I wrote this shortly after the Fight of the Century. My schedule though has sent a few blows my way since. Here it is though:
Watching boxing only featured on my to-do list on the nights I felt I needed to prepare for an alien invasion; I’m sure no alien can take an uppercut and stay standing. Since alien invasions only take place in the US, my to-do list never, ever featured watching the sport. That’s until MayWeather Promotions carefully injected a cool video into my Facebook newsfeed and I was sucked into the global ‘Fight of the century’ buzz. Several days later, I emerged from the darkest parts of the internet with a full-grown beard, a gruff voice and red eyes struggling to stay open – the interwebs had only let me out because my body was shutting down after going so long without food.
From all the stuff I’d watched and read, my contributions to the lunchtime pre-fight debates generally rose above the when and where. I had a few whys under my belt too. And from the stuff I’d seen, I loved Pacman’s 500 blows per second; they make for great YouTube viewing. Mayweather though, seemed billed to take the day and up till a few hours to the fight, I was in his corner. My preference wasn’t based in any way on boxing statistics or any of that stuff I suppose ardent fans use – I don’t think any late-comer to the bout, like me, can comfortably say that their choice of whom they were backing was based on anything beyond emotions.
Power tip: You can tell a late-comer to the sport from how they refer to the fight. “Let’s go watch the match” vs “Let’s go watch the fight”.
My backing changed during the pre-fight interviews. With Mayweather flashing money and bragging while Pacquiao, a believer, flashing his Jesus T-shirt, cheerful and just seeming like a nice person to be around, I crossed the ring. There and then, for me, the fight quickly escalated to God vs Money. It wasn’t physical anymore; it went spiritual -David vs Goliath. Surely, God would show this money-trusting showman what’s up. One blow, delivered early, to later be referred to as the “Blow of God”, much like the “hand of God”, would put Mayweather in his place – on the canvas.
The fight starts. And I wait for that blow. Of the 6 of us watching the fight, only 2 are with Pacman. Just like Mayweather, his fans are loud (that’s my story). Round 1. 2. 3. Nothing yet. In round 4, Pacman delivers some heavy stuff that leaves Mayweather momentarily dazed. In that instant, Mayweather tries to think happy thoughts. Round 5. 6. More spurts of brilliance but still no blow of God. If I had a room to myself, I’d probably have broken out in prayer at that point, calling God to swoop down and deliver the blow Himself. With 5 people around, it isn’t an option. Round 7. 8. 9. Mayweather’s loud fans now mellow down; a deep respect for Pacman has walked into the room and hushed all the bad things they were saying initially. We now wait with bated breath on the outcome. 10. 11. Pacman has done quite a bit of chasing; Mayweather is giving Usain Bolt a run for his money.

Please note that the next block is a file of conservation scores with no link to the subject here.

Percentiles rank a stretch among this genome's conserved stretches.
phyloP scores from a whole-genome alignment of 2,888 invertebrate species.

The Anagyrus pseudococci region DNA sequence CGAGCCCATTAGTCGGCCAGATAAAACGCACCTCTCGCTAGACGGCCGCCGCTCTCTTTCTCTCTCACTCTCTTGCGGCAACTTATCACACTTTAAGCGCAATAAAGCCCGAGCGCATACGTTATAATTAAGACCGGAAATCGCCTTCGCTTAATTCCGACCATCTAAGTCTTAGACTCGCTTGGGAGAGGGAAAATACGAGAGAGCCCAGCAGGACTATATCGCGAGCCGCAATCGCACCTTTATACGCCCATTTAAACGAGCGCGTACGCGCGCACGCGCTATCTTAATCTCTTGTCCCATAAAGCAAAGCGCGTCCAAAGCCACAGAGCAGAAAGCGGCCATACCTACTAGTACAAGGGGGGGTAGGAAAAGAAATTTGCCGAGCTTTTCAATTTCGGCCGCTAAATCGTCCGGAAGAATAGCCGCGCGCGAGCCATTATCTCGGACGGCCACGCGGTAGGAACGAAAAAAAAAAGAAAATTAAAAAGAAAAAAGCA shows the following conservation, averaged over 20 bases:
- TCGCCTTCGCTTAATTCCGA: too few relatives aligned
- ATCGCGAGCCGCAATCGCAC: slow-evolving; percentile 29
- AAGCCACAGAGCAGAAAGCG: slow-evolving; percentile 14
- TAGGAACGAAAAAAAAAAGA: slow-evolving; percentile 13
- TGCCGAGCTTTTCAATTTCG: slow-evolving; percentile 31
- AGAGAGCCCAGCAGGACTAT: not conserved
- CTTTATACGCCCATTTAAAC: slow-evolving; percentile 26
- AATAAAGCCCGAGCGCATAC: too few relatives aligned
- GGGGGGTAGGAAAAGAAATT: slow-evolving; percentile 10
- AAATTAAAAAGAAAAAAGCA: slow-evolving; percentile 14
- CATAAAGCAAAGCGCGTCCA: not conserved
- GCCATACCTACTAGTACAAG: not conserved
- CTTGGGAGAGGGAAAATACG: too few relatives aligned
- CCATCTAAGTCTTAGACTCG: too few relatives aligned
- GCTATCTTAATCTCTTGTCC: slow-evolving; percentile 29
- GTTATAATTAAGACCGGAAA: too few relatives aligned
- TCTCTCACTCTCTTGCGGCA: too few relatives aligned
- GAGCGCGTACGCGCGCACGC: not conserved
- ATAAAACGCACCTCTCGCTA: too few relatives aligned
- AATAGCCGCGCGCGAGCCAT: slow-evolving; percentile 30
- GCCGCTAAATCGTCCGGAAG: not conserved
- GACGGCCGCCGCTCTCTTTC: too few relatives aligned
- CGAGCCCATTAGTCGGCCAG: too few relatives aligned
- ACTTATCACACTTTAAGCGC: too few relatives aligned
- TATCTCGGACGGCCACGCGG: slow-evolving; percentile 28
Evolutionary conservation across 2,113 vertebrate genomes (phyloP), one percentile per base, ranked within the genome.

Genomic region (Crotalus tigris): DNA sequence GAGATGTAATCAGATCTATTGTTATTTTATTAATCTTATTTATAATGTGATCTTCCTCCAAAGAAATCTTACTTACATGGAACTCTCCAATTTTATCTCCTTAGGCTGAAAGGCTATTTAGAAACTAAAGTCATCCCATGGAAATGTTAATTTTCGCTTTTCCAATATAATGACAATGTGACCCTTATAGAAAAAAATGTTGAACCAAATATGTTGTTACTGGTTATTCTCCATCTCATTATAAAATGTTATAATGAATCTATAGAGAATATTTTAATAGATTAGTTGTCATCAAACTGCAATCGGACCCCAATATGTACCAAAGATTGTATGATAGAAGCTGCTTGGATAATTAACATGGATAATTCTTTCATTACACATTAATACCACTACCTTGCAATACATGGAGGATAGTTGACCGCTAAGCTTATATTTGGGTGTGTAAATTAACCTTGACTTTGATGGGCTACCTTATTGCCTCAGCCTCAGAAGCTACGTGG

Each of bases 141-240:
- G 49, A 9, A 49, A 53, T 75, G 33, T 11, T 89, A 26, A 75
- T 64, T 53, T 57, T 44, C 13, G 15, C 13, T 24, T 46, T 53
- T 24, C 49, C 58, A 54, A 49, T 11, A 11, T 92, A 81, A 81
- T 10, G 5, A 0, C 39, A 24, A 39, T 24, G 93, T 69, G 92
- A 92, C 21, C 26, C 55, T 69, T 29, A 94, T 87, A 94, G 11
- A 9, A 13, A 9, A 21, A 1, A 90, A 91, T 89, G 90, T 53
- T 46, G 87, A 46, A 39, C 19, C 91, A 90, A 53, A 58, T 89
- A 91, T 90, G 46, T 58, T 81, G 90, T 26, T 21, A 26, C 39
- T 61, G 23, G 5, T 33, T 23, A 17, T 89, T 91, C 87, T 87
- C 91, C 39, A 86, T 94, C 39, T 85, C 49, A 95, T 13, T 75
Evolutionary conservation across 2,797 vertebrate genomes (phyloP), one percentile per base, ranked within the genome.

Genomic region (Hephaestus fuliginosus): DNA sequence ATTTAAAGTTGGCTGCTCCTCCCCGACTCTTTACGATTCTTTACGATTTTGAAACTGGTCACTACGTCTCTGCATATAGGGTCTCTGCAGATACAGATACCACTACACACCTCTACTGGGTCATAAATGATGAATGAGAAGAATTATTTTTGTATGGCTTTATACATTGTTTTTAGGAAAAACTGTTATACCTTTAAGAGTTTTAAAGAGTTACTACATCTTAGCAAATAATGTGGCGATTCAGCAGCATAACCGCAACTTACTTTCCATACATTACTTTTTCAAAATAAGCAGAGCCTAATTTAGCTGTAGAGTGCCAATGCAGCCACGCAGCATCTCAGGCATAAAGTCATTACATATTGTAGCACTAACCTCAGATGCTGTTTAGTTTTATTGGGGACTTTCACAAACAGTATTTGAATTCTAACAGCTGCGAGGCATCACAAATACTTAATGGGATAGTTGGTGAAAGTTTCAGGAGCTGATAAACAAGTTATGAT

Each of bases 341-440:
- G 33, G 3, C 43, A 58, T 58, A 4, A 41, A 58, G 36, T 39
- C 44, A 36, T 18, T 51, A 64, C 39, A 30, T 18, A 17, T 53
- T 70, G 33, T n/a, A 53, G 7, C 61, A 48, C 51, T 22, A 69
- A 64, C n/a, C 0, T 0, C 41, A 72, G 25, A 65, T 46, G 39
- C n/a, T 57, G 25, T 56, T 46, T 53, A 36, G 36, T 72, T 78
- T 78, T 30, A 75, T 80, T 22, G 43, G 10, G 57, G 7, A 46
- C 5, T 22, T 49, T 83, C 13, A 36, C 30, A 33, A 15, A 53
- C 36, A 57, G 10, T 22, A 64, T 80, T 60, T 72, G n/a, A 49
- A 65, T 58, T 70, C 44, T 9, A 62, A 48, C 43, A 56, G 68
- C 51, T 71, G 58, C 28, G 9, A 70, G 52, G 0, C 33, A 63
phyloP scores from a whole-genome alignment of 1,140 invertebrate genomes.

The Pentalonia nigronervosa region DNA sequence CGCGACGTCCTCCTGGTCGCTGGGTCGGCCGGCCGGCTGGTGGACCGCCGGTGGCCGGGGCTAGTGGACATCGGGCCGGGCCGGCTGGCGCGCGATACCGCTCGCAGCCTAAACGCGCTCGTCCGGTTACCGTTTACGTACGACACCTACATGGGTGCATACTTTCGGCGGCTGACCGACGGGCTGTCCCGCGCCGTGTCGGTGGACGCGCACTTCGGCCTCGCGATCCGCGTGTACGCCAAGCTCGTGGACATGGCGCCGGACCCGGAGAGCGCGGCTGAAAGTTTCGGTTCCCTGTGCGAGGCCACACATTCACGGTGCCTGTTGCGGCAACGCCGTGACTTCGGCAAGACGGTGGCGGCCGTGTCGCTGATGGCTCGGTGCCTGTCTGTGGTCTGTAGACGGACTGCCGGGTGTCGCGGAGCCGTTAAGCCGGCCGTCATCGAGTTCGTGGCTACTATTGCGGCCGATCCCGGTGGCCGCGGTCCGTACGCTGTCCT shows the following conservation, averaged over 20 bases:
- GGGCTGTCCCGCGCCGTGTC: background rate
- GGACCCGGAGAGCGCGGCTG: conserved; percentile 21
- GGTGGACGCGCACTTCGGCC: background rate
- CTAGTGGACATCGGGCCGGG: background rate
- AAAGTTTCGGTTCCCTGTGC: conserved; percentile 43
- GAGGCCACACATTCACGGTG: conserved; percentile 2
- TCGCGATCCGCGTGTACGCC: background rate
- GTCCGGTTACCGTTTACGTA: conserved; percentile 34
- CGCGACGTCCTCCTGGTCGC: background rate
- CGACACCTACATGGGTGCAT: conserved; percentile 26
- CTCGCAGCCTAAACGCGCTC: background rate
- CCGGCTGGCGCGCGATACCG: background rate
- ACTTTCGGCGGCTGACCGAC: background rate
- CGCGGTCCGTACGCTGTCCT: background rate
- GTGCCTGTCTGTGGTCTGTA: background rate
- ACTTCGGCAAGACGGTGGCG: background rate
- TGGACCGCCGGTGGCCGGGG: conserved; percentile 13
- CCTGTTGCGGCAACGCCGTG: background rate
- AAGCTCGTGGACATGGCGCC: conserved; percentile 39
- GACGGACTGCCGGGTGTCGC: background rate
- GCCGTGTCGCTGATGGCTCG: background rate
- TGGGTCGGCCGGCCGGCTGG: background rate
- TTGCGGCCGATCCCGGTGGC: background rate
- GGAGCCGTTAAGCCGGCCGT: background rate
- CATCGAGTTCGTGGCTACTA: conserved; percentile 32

And then it is over. May had weathered the storm and come out on top. And suddenly, my relationship with God was shaken. It didn’t take much to rock my faith boat very fiercely. Why had such a good evangelism opportunity gone unused? Why had Pacman, who’d stuck his head and heart out very boldly for God gone out like that? Why should I trust God if someone like that, on a platform that big, can be left hanging? What would everyone now say about my God? Why hadn’t we (It wasn’t just Pacman anymore, it was we now) won? At that instant, I was scared to keep trusting – Pacman had done everything right.
In my head, 2015 is the year of God showing off; LeCrae, a Christian rapper, for the first time in history, topping Gospel and Billboard charts was just act one. This global showdown was supposed to be act two.
I was quite low. I went to church a few hours later but the storm was still raging; that one result had managed to shake loose all those things He’d done for me. All from a fight I didn’t care about a few months prior. *sigh*
In all this, I kept thinking that God cared about the Mayweather whose ways I didn’t think highly of. That Christ died for him too; that Christ loved and cared for him too. And that Christ could be reaching out to him. I used a right hook to get rid of that thought.
Wisdom though came from my wife when she reminded broody me that at the cross, the bystanders were probably just as angry and confused as I was; probably angrier. They asked why Christ had done all those miracles but He didn’t save himself. “Come on Jesus, come off the cross, save yourself, show these naysayers!” the believers must have pleaded. “Deliver the blow of God!” I pleaded. They, like me, didn’t see that victory had indeed come – though not in the form they wanted.
I still don’t know what the victory here is. I do know that Pacman showed up; he didn’t skip training and wait on the blow of God like I might have. He showed up and gave a very spirited performance. He was a great sportsman about it and embodied a lot of humility. He smiled through everything, took selfies with fans and was the kind of bold believer I will be when I grow up (and get boxing gloves, and have to fight).
I have a new respect for Mayweather though. He was, Usain Bolt antics aside, very, very smart about the way he went about the fight. I’ll definitely stay up to watch his next fight- and I’ll be in his corner this time.